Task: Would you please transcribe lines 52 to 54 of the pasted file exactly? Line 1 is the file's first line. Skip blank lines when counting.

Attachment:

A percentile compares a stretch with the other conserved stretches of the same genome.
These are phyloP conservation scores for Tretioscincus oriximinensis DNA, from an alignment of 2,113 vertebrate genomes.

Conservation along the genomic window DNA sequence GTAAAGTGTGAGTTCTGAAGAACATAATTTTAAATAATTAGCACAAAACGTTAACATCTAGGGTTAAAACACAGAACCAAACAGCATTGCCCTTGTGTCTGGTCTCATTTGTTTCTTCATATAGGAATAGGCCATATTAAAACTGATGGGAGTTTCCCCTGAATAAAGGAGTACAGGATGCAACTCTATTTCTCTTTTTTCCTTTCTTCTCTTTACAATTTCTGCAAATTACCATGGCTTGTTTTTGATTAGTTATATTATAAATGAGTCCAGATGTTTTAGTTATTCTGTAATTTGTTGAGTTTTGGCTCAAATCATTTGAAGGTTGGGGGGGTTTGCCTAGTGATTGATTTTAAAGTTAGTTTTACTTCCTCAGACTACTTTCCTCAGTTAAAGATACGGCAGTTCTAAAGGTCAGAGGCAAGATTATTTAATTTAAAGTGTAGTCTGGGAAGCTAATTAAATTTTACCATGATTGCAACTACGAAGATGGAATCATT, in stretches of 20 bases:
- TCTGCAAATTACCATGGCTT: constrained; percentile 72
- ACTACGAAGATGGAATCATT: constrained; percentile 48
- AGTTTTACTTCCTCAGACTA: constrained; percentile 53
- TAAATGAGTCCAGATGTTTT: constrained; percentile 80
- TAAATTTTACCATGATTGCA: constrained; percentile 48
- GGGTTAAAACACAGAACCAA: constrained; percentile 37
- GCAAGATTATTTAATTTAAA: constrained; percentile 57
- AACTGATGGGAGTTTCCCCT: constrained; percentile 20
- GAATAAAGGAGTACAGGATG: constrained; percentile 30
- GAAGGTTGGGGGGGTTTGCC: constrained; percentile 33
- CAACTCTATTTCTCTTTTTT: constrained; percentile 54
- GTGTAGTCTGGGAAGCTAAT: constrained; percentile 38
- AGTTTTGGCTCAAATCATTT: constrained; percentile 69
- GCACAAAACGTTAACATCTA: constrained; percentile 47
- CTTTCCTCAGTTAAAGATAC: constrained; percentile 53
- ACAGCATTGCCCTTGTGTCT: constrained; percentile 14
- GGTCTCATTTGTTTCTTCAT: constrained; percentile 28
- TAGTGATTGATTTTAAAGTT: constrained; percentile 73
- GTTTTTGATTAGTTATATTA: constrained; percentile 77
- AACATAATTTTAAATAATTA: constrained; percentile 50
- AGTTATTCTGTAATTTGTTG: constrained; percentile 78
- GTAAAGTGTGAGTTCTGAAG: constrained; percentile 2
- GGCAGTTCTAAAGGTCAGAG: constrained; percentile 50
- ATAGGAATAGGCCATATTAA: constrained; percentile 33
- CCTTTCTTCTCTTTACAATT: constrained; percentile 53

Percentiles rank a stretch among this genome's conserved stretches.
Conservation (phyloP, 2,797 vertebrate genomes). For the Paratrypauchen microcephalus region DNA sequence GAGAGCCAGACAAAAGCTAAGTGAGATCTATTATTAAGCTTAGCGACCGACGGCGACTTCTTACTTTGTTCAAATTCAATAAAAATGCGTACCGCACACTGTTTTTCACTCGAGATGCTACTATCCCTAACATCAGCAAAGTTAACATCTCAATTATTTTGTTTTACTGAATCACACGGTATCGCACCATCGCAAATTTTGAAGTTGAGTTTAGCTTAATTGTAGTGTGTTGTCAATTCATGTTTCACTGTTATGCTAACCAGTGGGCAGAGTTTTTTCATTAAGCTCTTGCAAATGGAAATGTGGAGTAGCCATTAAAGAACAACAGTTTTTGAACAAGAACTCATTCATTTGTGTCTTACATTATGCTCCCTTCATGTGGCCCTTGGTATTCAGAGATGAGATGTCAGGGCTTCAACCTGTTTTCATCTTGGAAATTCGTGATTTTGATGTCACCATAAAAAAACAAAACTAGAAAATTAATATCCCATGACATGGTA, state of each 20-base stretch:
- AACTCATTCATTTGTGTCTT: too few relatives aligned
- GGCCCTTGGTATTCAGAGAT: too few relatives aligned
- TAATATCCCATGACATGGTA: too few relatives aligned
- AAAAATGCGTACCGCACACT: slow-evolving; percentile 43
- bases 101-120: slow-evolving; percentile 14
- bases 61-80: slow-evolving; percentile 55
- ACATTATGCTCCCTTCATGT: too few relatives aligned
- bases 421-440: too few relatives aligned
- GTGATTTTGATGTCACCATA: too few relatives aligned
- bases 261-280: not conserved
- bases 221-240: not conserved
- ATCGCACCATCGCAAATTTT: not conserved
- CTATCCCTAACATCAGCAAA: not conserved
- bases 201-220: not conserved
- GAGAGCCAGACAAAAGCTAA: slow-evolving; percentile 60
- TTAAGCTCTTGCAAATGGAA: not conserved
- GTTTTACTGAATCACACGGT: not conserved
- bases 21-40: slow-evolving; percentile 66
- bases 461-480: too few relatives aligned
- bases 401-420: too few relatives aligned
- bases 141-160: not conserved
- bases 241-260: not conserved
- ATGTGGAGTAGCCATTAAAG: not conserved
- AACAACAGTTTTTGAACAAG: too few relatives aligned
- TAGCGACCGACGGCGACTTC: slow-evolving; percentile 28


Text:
- bases 241-260: not conserved
- ATGTGGAGTAGCCATTAAAG: not conserved
- AACAACAGTTTTTGAACAAG: too few relatives aligned